aerospace astronomy spacex starlink U.S. Army

Army’s evaluation of Starlink broadband to focus on reliability, vulnerability

WASHINGTON — The upcoming evaluation of SpaceX’s Starlink broadband by the U.S. Army will look primarily at the reliability of the service and potential vulnerabilities of the satellites to hostile attacks, a senior Army official said May 27.

The Army on May 20 signed a three-year agreement with SpaceX to experiment using Starlink broadband to move data across military networks.

“I would view this as exploratory,” Gen. John Murray, commander of the U.S. Army Futures Command, told reporters on Wednesday on a Defense Writers Group conference call.

“It’s about figuring out what capabilities they can provide, and what vulnerabilities do they have?” said Murray.

The Army Futures Command advises Army leaders on what investments the service should make to modernize weapons and information systems. One of the priorities identified by Futures Command is high capacity, low latency communications for units in the field that need to move large amounts of data.

A space internet service from low Earth orbit like Starlink would be used by the Army to supplement geosynchronous satellite-based and terrestrial communications.

Murray said the Army has signed exploratory agreements with SpaceX and other companies to make sure the product works before it buys it. The Army wants to try it “before we lock ourselves into a multibillion dollar acquisition program,” he said.

“Yes, we are interested in commercial broadband capability from space, and from low Earth orbit,” said Murray. “But I would be lying to you if I said there were absolutely zero concerns.”

Making sure the service is reliable is one concern, he said. Security is another. The Army will want to assess the cyber security of the data moving through the network and also will examine the risks that an adversary could target low altitude satellites with weapons from the ground.

aerospace astronomy spacex starlink U.S. Army

U.S. Army signs deal with SpaceX to assess Starlink broadband

WASHINGTON — The U.S. Army will experiment using Starlink broadband to move data across military networks. An agreement signed with SpaceX on May 20 gives the Army three years to try out the service.

The Army and SpaceX signed a Cooperative Research and Development Agreement known as a CRADA, an Army source told SpaceNews.

The project will be overseen by the Combat Capabilities Development Command’s C5ISR Center based at Aberdeen Proving Ground, Maryland.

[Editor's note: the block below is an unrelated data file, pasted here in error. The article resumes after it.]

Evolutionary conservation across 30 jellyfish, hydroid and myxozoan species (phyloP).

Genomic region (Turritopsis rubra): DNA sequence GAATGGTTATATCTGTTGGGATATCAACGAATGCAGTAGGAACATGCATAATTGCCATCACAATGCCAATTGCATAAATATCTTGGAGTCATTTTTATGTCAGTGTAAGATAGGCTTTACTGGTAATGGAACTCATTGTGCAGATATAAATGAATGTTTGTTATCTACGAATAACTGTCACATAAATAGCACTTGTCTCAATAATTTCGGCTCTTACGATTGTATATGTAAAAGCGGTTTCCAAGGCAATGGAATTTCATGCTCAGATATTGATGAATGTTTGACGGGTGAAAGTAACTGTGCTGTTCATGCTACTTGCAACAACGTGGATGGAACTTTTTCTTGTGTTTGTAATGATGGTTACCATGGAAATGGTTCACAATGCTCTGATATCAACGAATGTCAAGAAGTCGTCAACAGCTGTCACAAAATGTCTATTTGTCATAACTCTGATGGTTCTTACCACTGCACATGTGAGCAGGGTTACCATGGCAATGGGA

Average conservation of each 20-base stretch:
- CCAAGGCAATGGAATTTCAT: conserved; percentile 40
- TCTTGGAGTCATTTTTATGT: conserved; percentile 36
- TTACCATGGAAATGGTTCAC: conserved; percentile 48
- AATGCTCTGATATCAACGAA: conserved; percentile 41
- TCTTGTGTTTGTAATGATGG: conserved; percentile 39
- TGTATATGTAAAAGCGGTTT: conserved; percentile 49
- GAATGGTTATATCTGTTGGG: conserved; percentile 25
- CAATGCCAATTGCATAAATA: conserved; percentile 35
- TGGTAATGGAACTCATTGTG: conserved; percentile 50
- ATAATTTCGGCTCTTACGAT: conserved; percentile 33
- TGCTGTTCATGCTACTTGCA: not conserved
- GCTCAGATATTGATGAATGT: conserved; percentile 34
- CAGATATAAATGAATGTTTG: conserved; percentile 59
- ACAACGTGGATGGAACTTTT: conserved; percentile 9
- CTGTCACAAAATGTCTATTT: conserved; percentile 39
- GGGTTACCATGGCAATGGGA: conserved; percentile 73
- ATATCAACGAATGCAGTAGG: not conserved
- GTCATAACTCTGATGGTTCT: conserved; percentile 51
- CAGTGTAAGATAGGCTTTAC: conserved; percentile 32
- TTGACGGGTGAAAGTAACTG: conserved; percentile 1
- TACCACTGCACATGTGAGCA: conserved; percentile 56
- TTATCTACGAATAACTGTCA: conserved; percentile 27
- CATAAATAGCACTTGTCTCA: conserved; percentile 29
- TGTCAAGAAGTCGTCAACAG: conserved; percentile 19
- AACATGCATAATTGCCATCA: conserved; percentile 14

CRADAs are commonly used by the military to evaluate technologies and services from the private sector before it commits to buying them. The Army in this case wants to be able to assess the performance of the Starlink low Earth orbit internet service when connected to military systems. The Army will seek answers to key questions such as what ground equipment it will need to use Starlink and how much systems integration work could be required.

According to the Army source, the three-year agreement will “allow the Army to understand potential applications of state-of-the art advancements in commercial RF SATCOM such as the new Starlink LEO constellation and modern SATCOM terminal developments capable of tracking LEO satellites.”

The deal with SpaceX follows other CRADAs the Army has signed with companies like Kratos and SES to assess the use of commercial SATCOM.

Joseph Welch, deputy program executive officer for command, control, communications tactical (C3T), said the Army is trying to fill a growing demand for connectivity in the field.

“We have limited SATCOM today across our maneuver formations,” he said at a conference last fall. One of the biggest challenges is integrating hardware and software apps into Army formations, he said.

The Army’s command operations centers access geostationary satellites via large dishes that are mounted on trailers and not very mobile. One of the problems is that satellite are over subscribed, provide limited throughput and have high latency.

“We liken that to a soda straw,” Welch said of the Army’s network capacity to support data flow.

To use LEO broadband like Starlink the Army will need flat panel antennas to track thousands of satellites. The cost of equipping Army units with new ground terminals will be one of the issues that the CRADA will investigate.

Another concern is the security of the data piped down to ground stations. Starlink satellites currently are not connected in space via optical links so the data is sent to ground stations located around the world. The U.S. military prefers to use systems with inter-satellite links so data can be brought down to its desired point of entry.